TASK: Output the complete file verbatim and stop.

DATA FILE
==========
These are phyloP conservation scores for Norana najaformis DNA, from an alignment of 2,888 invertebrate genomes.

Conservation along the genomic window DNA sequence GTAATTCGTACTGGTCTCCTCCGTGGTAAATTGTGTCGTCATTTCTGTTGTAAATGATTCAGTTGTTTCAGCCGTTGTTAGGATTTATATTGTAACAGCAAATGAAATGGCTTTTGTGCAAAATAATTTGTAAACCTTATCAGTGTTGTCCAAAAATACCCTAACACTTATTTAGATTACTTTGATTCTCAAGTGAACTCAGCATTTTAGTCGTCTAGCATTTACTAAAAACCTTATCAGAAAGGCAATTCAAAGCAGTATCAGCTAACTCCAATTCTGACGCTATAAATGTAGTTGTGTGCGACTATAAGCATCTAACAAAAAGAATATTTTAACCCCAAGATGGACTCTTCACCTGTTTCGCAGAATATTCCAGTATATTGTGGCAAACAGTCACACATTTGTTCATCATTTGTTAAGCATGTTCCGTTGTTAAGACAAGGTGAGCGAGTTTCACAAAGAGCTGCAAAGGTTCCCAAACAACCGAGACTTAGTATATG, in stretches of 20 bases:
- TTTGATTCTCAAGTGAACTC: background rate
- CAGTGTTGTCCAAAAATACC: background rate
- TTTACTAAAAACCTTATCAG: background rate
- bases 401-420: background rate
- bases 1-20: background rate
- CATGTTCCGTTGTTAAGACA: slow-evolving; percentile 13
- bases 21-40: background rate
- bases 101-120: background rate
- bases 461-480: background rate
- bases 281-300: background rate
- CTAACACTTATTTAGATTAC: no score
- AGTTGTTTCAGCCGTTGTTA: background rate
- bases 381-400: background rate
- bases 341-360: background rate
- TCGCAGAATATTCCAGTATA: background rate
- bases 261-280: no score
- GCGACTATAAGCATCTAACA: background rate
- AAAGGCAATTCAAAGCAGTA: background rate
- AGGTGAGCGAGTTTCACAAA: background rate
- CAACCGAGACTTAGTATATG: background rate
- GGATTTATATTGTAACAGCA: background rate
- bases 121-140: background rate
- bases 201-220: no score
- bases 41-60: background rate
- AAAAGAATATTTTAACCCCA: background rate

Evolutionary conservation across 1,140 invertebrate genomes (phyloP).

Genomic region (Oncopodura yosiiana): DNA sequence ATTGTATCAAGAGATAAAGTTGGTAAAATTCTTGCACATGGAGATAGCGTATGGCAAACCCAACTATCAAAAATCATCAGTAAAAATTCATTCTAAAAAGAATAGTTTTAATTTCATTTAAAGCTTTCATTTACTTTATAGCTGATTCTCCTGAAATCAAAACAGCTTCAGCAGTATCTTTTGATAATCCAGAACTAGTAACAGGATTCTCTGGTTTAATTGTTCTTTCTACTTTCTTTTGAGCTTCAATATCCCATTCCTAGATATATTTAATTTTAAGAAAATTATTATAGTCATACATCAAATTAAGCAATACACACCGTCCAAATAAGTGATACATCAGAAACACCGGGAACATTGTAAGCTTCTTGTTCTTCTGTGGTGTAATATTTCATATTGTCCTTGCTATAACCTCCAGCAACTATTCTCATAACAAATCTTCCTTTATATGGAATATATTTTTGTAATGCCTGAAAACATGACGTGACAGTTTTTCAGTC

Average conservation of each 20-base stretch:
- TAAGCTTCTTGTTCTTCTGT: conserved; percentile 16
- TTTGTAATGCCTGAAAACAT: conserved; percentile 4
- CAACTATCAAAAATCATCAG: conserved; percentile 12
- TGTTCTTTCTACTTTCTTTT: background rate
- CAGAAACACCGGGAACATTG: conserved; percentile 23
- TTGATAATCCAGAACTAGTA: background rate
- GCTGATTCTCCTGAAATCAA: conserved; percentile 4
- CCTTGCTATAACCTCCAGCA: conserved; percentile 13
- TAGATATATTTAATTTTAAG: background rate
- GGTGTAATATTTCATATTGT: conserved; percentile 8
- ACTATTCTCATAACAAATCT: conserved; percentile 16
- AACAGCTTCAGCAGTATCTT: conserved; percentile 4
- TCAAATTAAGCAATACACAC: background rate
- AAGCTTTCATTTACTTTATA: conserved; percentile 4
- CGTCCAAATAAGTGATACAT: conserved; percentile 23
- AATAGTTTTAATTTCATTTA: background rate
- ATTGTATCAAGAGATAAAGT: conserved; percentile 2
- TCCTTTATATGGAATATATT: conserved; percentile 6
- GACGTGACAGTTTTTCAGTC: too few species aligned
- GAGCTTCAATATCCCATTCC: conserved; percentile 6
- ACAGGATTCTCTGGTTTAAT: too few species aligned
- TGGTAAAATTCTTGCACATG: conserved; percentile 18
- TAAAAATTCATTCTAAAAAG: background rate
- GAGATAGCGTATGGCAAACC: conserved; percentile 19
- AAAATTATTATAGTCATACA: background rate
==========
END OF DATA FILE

These are phyloP conservation scores for Norana najaformis DNA, from an alignment of 2,888 invertebrate genomes.

Conservation along the genomic window DNA sequence GTAATTCGTACTGGTCTCCTCCGTGGTAAATTGTGTCGTCATTTCTGTTGTAAATGATTCAGTTGTTTCAGCCGTTGTTAGGATTTATATTGTAACAGCAAATGAAATGGCTTTTGTGCAAAATAATTTGTAAACCTTATCAGTGTTGTCCAAAAATACCCTAACACTTATTTAGATTACTTTGATTCTCAAGTGAACTCAGCATTTTAGTCGTCTAGCATTTACTAAAAACCTTATCAGAAAGGCAATTCAAAGCAGTATCAGCTAACTCCAATTCTGACGCTATAAATGTAGTTGTGTGCGACTATAAGCATCTAACAAAAAGAATATTTTAACCCCAAGATGGACTCTTCACCTGTTTCGCAGAATATTCCAGTATATTGTGGCAAACAGTCACACATTTGTTCATCATTTGTTAAGCATGTTCCGTTGTTAAGACAAGGTGAGCGAGTTTCACAAAGAGCTGCAAAGGTTCCCAAACAACCGAGACTTAGTATATG, in stretches of 20 bases:
- TTTGATTCTCAAGTGAACTC: background rate
- CAGTGTTGTCCAAAAATACC: background rate
- TTTACTAAAAACCTTATCAG: background rate
- bases 401-420: background rate
- bases 1-20: background rate
- CATGTTCCGTTGTTAAGACA: slow-evolving; percentile 13
- bases 21-40: background rate
- bases 101-120: background rate
- bases 461-480: background rate
- bases 281-300: background rate
- CTAACACTTATTTAGATTAC: no score
- AGTTGTTTCAGCCGTTGTTA: background rate
- bases 381-400: background rate
- bases 341-360: background rate
- TCGCAGAATATTCCAGTATA: background rate
- bases 261-280: no score
- GCGACTATAAGCATCTAACA: background rate
- AAAGGCAATTCAAAGCAGTA: background rate
- AGGTGAGCGAGTTTCACAAA: background rate
- CAACCGAGACTTAGTATATG: background rate
- GGATTTATATTGTAACAGCA: background rate
- bases 121-140: background rate
- bases 201-220: no score
- bases 41-60: background rate
- AAAAGAATATTTTAACCCCA: background rate

Evolutionary conservation across 1,140 invertebrate genomes (phyloP).

Genomic region (Oncopodura yosiiana): DNA sequence ATTGTATCAAGAGATAAAGTTGGTAAAATTCTTGCACATGGAGATAGCGTATGGCAAACCCAACTATCAAAAATCATCAGTAAAAATTCATTCTAAAAAGAATAGTTTTAATTTCATTTAAAGCTTTCATTTACTTTATAGCTGATTCTCCTGAAATCAAAACAGCTTCAGCAGTATCTTTTGATAATCCAGAACTAGTAACAGGATTCTCTGGTTTAATTGTTCTTTCTACTTTCTTTTGAGCTTCAATATCCCATTCCTAGATATATTTAATTTTAAGAAAATTATTATAGTCATACATCAAATTAAGCAATACACACCGTCCAAATAAGTGATACATCAGAAACACCGGGAACATTGTAAGCTTCTTGTTCTTCTGTGGTGTAATATTTCATATTGTCCTTGCTATAACCTCCAGCAACTATTCTCATAACAAATCTTCCTTTATATGGAATATATTTTTGTAATGCCTGAAAACATGACGTGACAGTTTTTCAGTC

Average conservation of each 20-base stretch:
- TAAGCTTCTTGTTCTTCTGT: conserved; percentile 16
- TTTGTAATGCCTGAAAACAT: conserved; percentile 4
- CAACTATCAAAAATCATCAG: conserved; percentile 12
- TGTTCTTTCTACTTTCTTTT: background rate
- CAGAAACACCGGGAACATTG: conserved; percentile 23
- TTGATAATCCAGAACTAGTA: background rate
- GCTGATTCTCCTGAAATCAA: conserved; percentile 4
- CCTTGCTATAACCTCCAGCA: conserved; percentile 13
- TAGATATATTTAATTTTAAG: background rate
- GGTGTAATATTTCATATTGT: conserved; percentile 8
- ACTATTCTCATAACAAATCT: conserved; percentile 16
- AACAGCTTCAGCAGTATCTT: conserved; percentile 4
- TCAAATTAAGCAATACACAC: background rate
- AAGCTTTCATTTACTTTATA: conserved; percentile 4
- CGTCCAAATAAGTGATACAT: conserved; percentile 23
- AATAGTTTTAATTTCATTTA: background rate
- ATTGTATCAAGAGATAAAGT: conserved; percentile 2
- TCCTTTATATGGAATATATT: conserved; percentile 6
- GACGTGACAGTTTTTCAGTC: too few species aligned
- GAGCTTCAATATCCCATTCC: conserved; percentile 6
- ACAGGATTCTCTGGTTTAAT: too few species aligned
- TGGTAAAATTCTTGCACATG: conserved; percentile 18
- TAAAAATTCATTCTAAAAAG: background rate
- GAGATAGCGTATGGCAAACC: conserved; percentile 19
- AAAATTATTATAGTCATACA: background rate